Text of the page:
Abstract: We re-examine the effects of negative weather anomalies during the growing season on the decision to migrate in rural households in five sub-Saharan African countries. To this end we combine a multi-country household panel dataset with high-resolution gridded precipitation data. We find that while the effect of recent adverse weather shocks is on average modest, the cumulative effect of a persistent exposure to droughts over several years leads to a significant increase in the probability to migrate. The results show that more frequent adverse shocks can have more significant and long-lasting consequences in challenging economic environments.
    Keywords: climate shocks, rural-urban migration, economic development
    JEL: O15 O13 Q54
    Date: 2022–02
  2. By: Eric Dago (CERDI - Centre d'Études et de Recherches sur le Développement International - UCA [2017-2020] - Université Clermont Auvergne [2017-2020] - CNRS - Centre National de la Recherche Scientifique)
    Abstract: This paper examines the relationship between armed conflict and school/work time allocation for children aged 10 to 14 years. The paper uses household level data from Côte d'Ivoire combined with information on the exact location and date of conflict events. The identification strategy uses the specific numbers of conflict events across "départements" and self-reported victim status indicators at the individual level to measure children's exposure to the conflict. Based on a bivariate probit model, which has the advantage of considering the simultaneity of decisions in school and work, and, controlling for the individual and household characteristics that determine household choices in schooling and in child labor, my results suggest that individuals from "départements" more affected by the conflict have higher probability of being involved in economic activities and lower probability of being enrolled in school. I further examine possible war impact mechanisms using a victim status indicator at the household level. The results suggest that conflict-related household victim status is an important channel through which armed conflict negatively affects the allocation of the children's' time.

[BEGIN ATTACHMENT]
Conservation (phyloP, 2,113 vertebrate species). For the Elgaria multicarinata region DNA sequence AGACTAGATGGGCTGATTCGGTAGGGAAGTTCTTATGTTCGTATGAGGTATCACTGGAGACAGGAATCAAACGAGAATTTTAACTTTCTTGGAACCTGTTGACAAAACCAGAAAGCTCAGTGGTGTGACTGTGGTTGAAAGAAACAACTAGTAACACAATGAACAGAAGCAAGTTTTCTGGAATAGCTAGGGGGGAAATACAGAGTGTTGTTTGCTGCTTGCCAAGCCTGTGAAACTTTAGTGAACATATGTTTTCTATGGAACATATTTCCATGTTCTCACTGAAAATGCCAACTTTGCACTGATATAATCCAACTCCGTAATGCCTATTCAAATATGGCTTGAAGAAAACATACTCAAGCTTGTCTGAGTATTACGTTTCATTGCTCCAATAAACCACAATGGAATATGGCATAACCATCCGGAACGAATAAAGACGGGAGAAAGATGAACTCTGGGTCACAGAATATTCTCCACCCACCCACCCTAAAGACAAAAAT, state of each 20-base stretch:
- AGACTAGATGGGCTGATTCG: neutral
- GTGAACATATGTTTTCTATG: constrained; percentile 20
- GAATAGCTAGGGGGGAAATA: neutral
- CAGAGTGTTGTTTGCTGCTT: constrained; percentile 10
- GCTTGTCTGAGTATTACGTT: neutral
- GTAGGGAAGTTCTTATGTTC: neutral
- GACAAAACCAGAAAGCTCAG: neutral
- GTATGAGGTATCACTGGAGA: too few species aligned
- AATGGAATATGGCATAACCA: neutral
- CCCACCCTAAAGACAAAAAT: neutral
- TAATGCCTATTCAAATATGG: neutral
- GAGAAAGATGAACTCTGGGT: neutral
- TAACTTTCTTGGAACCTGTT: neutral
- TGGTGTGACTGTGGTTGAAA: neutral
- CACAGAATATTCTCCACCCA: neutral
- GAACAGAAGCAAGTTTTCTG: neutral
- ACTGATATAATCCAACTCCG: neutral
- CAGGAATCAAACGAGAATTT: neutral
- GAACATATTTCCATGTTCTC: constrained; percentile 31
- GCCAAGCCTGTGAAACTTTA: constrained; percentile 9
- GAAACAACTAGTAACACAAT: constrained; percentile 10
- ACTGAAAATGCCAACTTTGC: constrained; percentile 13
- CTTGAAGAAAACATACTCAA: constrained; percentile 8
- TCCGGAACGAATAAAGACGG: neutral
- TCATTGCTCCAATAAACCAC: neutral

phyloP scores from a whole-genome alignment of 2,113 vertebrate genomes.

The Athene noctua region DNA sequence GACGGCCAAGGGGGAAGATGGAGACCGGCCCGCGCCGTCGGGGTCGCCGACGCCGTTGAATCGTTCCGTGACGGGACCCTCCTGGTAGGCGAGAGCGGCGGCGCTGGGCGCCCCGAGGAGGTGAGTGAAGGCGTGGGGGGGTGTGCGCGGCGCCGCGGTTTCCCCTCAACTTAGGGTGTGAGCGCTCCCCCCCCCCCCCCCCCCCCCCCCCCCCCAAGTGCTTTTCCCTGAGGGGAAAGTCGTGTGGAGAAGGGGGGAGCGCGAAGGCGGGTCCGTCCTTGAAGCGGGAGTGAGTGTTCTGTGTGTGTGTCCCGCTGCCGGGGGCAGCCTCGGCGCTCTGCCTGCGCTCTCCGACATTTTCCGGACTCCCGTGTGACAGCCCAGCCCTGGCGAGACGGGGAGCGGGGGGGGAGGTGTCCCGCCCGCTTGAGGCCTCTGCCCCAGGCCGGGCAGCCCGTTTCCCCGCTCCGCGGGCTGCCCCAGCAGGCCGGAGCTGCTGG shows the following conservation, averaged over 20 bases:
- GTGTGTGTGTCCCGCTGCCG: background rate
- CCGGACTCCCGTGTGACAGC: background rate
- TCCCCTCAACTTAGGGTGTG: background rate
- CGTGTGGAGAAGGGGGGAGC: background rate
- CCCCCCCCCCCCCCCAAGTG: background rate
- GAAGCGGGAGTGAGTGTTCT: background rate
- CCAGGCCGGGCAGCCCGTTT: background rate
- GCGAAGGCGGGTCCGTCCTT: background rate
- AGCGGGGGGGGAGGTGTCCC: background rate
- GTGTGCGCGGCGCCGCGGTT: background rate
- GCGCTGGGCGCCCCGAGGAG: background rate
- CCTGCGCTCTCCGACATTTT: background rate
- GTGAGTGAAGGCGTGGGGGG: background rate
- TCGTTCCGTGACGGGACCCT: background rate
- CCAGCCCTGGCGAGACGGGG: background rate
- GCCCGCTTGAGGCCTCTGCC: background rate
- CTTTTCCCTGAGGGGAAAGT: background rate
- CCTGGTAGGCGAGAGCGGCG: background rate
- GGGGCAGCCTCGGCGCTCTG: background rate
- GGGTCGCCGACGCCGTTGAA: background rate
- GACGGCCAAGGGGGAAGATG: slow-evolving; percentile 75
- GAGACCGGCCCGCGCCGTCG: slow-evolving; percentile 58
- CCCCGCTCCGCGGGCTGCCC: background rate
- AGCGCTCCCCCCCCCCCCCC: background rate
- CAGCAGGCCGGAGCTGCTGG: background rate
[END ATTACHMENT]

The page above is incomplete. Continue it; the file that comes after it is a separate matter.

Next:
Keywords: Civil conflict,Child labor,Education / learning,Bivariate probit,Cote d'ivoire
    Date: 2020–09–16
  3. By: Kramer, Berber; Pattnaik, Subhransu; Ward, Patrick S.